Saw it Online, Paid For it Off

A study released on Wednesday found that people are using the Internet to help make up their minds about what they buy in stores.

Researchers found that more than half of the 322 shoppers who bought electronics products had gathered info online before buying something at the store. Half of this group had spent from one to three hours doing research on the Web.

“People are using the Internet not only to gather information about brands, but about product selection and variations of products and pricing,” said Chris Kenton, senior vice president of the CMO Council, an industry group of marketing executives from around 1,500 technology companies.

Kenton said that a sample of more than 300 people is considered a good sample for an exit poll study. The Summer RetailFluency Report was commissioned by Yahoo and fielded by the CMO Council and the ConsumerEdge Research Group.

In June, researchers polled shoppers on their way out from BestBuy, CompUSA and Circuit City stores with purchases in-hand. The idea was that June might be an especially hot month for electronics gifts for Father’s Day and graduations. Shoppers were asked about the products they purchased, how their purchase was influenced by various information sources, how much time they spent researching their purchase on the Web, and whether or not their purchase decision was changed after they entered the store.

Brand played a larger role for those who did Internet research than for those who didn’t. Overall, sales clerks were the most influential information sources; 49 percent ranked them as first. Second was in-store sales associates (36 percent); third was family and friends (33 percent). The Internet ranked fifth overall, with just 21 percent of shoppers saying it was most influential. Magazines, TV and radio were last, garnering just 4 or 3 percent each.

This is great news for Yahoo, which has long wooed brand advertisers; in its most recent conference call with analysts, CFO Susan Decker said that large consumer packaged goods companies still contribute the lion’s share of ad revenue.

A Yahoo spokeswoman said the company had funded the study to help its brand advertising clients understand the correlation between online and offline behavior.

Kenton said the study revealed how much credibility Internet information now has, coming almost to parity with friends and family as a trusted information source. “One reason may be that you’re more likely to find people online who have a greater education and awareness about a product than you can find in daily life,” he said. “You can tap into people who are enthusiasts.”

Web research seemed to help shoppers make up their minds before hitting the store, Kenton said. Non-Internet users felt more impact from sales clerks than did online searchers.

The retail environment has been carefully constructed to influence and incite purchases, he pointed out. “What appears to be happening is that when people do research online, they narrow the parameters around the decision they make. They still want to go into store and experience the products, but they’re not as wide open to influences over those decisions,” he said.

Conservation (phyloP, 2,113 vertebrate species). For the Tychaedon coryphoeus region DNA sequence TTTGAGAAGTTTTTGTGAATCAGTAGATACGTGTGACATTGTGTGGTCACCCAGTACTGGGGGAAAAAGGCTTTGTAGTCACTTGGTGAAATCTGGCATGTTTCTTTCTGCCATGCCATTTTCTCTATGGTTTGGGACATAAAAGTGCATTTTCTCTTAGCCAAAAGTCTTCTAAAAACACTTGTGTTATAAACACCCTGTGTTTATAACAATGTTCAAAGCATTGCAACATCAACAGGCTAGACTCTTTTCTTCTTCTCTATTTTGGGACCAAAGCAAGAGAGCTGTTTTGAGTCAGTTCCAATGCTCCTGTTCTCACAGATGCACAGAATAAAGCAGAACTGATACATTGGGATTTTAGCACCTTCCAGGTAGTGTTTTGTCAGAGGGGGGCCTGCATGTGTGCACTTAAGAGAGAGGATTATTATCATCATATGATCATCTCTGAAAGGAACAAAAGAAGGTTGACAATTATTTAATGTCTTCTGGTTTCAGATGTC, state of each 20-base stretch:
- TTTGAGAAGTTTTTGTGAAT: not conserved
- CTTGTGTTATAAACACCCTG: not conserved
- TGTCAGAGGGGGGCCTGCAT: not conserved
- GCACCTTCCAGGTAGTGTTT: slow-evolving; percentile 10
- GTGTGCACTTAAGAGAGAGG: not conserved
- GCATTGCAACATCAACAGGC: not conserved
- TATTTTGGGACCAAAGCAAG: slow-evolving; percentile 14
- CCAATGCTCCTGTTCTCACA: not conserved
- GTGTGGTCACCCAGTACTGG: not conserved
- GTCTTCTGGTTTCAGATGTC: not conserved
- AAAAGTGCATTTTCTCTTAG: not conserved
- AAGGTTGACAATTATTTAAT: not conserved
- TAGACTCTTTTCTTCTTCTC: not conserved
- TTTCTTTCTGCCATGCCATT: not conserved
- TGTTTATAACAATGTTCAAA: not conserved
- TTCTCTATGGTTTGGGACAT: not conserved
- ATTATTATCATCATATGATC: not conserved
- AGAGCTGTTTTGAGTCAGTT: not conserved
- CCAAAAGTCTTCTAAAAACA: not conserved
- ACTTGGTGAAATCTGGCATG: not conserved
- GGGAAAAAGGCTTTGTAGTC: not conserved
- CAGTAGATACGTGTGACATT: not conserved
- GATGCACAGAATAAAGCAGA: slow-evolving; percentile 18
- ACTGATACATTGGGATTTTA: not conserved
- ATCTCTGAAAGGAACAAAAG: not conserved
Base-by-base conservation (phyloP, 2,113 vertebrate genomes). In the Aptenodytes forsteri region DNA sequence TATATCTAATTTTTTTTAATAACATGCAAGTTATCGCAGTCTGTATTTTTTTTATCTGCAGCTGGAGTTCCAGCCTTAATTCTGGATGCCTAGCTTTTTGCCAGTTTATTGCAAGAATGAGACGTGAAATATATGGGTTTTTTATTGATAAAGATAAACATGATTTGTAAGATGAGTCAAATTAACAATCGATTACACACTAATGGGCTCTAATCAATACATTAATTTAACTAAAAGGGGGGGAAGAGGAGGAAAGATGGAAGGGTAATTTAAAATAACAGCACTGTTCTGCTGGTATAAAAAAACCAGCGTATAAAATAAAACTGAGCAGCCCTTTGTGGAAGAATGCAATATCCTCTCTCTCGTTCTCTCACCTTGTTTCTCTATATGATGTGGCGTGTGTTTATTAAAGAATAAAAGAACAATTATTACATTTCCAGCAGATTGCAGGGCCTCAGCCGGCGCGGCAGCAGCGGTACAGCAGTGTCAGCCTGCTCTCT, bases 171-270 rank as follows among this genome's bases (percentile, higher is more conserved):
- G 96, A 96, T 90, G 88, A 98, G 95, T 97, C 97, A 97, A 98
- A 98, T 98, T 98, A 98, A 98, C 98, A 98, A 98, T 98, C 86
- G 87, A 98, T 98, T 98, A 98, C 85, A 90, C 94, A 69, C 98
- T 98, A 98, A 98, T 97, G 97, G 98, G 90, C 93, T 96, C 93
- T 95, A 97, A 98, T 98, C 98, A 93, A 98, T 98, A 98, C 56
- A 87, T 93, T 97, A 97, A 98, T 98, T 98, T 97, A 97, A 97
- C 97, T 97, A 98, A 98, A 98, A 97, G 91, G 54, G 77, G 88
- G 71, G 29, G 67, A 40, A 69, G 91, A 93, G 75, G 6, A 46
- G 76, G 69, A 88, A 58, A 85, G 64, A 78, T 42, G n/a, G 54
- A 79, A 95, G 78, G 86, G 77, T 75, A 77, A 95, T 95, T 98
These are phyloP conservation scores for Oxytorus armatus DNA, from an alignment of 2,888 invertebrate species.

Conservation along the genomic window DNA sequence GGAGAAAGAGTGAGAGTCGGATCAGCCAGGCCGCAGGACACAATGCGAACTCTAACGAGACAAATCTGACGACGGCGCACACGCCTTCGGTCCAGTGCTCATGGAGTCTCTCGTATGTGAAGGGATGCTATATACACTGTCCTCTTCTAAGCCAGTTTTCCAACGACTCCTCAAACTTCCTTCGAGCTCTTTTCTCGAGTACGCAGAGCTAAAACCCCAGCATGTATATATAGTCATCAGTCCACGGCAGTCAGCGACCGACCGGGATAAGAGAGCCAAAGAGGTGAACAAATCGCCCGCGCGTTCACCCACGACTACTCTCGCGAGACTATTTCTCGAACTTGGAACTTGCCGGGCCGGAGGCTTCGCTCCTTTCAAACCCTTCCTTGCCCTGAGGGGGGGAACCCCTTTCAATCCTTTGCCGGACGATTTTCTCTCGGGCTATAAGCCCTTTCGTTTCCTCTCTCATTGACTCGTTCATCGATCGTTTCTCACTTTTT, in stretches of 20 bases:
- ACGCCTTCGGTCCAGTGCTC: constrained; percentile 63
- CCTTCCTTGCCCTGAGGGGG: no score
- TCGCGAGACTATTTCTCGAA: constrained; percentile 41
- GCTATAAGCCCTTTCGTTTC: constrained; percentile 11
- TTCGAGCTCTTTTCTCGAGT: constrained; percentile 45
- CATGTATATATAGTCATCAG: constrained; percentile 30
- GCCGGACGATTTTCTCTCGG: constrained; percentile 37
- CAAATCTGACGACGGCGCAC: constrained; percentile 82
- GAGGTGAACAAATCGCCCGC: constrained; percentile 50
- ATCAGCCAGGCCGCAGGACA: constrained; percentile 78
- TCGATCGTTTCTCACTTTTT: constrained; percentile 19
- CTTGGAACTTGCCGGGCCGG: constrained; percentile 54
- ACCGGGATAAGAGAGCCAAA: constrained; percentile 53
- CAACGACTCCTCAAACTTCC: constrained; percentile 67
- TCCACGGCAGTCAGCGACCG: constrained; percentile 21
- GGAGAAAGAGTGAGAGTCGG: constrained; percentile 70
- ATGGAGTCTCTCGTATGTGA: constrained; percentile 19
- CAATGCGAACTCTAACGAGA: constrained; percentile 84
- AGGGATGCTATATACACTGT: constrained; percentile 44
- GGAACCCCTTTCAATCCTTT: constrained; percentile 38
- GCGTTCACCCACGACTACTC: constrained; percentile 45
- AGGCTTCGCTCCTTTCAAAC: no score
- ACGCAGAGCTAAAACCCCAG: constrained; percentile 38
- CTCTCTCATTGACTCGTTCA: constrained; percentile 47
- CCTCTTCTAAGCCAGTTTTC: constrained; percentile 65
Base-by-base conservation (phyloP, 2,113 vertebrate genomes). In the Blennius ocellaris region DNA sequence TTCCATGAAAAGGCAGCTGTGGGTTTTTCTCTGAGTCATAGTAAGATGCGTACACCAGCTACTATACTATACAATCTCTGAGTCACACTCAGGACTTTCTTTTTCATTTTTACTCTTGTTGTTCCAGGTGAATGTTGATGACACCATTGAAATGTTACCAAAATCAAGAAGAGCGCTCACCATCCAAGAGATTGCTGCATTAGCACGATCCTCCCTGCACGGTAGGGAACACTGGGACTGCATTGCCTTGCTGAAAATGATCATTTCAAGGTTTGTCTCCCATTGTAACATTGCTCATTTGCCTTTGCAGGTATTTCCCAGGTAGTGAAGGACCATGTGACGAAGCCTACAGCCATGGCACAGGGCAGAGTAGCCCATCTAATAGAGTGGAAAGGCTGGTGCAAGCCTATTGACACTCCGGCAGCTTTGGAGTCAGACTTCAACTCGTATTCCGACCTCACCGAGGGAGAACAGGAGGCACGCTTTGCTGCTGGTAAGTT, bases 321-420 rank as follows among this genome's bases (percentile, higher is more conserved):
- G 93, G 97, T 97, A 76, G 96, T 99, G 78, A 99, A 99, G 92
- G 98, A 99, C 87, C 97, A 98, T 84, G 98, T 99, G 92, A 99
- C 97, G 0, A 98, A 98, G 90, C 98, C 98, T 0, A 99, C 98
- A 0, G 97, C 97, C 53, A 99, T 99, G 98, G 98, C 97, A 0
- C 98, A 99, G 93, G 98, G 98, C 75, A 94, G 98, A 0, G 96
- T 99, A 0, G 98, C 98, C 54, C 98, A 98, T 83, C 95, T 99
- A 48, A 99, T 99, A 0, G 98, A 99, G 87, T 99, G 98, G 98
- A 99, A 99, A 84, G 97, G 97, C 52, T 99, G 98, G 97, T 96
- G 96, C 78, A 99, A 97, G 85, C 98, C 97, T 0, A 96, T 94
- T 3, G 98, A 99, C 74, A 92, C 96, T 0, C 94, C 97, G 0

When asked to rate influenced their purchase decisions, both online searchers and non-Internet users rated price first by a long shot (69 and 63 percent, respectively). The knowledge of store personnel was rated second by both groups, as well. However, those who did no online research didn’t mention brand reputation, while 38 percent of online looky-loos said brand attributes were an influence.

Kenton said that the study showed that, while in-store activities had the most influence in buying decisions, the Internet had a significant impact on building brand awareness and pre-purchase intent.

“[Online], people familiarize themselves with brands and the brand promises being made. When they walk into the store, they have those brands in mind,” he said.

For those who used the Web, the top online influencers were the product/company Web site (47 percent), search listings (41 percent) and retail store sites (39 percent). Just 11 percent named banner ads as an influential source.

When it came to search engines, the gap between Yahoo and Google closed. Google maintains a strong lead over Yahoo when it comes to all searches, according to the latest rankings from Internet audience measurement firm Nielsen/NetRatings, handling 45.1 percent of all searches, versus Yahoo’s 23.3 percent. But when it comes to shopping-specific search, according to this survey, Google delivered 34 percent of searches for these shoppers, while Yahoo handled 31 percent, a difference ConsumerEdge said was not statistically significant.

That could be due to Yahoo’s keen focus on shopping. Offerings include GiftFinder, launched in April 2005. In November 2004, it added what it called “precision browsing” to help online shoppers hone in on product attributes.

According to Kenton, the survey showed newspapers playing a very specific role. Shoppers either rated it as the top influencer, or didn’t mention it at all.

“Newspapers seem to be largely marginalized to driving store traffic, while radio, TV and magazines seem to be driving brand awareness,” he said. “The Internet seems to be driving all of those things.”

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